A University of Tokyo-led research team has reversed diabetes in a mouse by injecting it with cells from a healthy pancreas grown in a rat, according to a recently published study.

The researchers conducted the study to show that it is possible to safely grow an organ inside another species for the purpose of transplantation. The feat indicates that such methods may be used to grow human organs in such animals as pigs and sheep in the near future.

The report, titled “Interspecies organogenesis generates autologous functional islets”, was published in Nature on Jan. 25.

To create the healthy pancreases, the researchers first genetically modified rats to lack the pancreas gene. They then injected mouse iPS cells into developing rat embryos, which forced them to grow pancreases using only mouse cells. Groups of cells, or islets, from these pancreases were then injected back into the diabetic mice.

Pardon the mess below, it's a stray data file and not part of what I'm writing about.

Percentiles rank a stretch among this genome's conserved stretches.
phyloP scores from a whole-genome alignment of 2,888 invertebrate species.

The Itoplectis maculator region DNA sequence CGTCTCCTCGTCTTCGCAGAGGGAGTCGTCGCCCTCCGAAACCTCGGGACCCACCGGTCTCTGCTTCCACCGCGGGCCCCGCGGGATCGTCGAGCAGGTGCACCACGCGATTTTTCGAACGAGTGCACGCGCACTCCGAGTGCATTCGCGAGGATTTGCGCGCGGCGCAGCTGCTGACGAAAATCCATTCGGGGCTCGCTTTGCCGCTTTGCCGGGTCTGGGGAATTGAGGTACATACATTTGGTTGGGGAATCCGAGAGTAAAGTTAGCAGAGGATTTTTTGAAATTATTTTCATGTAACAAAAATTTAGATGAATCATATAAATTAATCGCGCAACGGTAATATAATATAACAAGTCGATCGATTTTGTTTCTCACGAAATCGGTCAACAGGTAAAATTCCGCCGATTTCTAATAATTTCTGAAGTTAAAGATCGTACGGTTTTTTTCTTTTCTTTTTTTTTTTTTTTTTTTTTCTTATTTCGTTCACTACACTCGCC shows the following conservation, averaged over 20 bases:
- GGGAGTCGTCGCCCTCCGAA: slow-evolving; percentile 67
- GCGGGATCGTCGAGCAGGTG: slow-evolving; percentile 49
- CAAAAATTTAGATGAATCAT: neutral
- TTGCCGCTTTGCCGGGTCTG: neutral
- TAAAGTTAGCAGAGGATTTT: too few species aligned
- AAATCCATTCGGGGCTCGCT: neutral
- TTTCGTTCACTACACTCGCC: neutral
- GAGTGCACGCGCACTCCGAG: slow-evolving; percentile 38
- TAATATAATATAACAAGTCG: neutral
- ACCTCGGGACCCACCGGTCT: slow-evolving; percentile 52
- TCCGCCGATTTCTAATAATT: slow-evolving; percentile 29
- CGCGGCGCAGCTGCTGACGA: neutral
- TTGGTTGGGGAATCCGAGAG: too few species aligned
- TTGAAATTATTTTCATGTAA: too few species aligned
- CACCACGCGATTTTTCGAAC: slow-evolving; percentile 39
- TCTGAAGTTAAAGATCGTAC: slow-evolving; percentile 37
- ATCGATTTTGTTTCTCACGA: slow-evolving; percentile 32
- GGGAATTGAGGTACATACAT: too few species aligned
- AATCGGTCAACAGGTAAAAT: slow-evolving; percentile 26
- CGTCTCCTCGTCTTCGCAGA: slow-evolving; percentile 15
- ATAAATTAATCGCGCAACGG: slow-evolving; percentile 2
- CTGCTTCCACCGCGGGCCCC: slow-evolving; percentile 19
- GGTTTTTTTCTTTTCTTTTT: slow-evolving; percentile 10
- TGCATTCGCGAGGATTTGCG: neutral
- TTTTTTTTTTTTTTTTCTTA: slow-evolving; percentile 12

It was the first time that an interspecies transplanted organ was used to provide effective treatment.

After the transplantation, the mice were able to regulate their blood-glucose levels for more than one year, according to the study. As the mice were genetically  matched to the pancreas cells, rejection was uncommon.

The researchers said they now plan to create monkey organs in pigs.

Photo credit: Commonwealth Scientific and Industrial Research Organisation (CSIRO)

print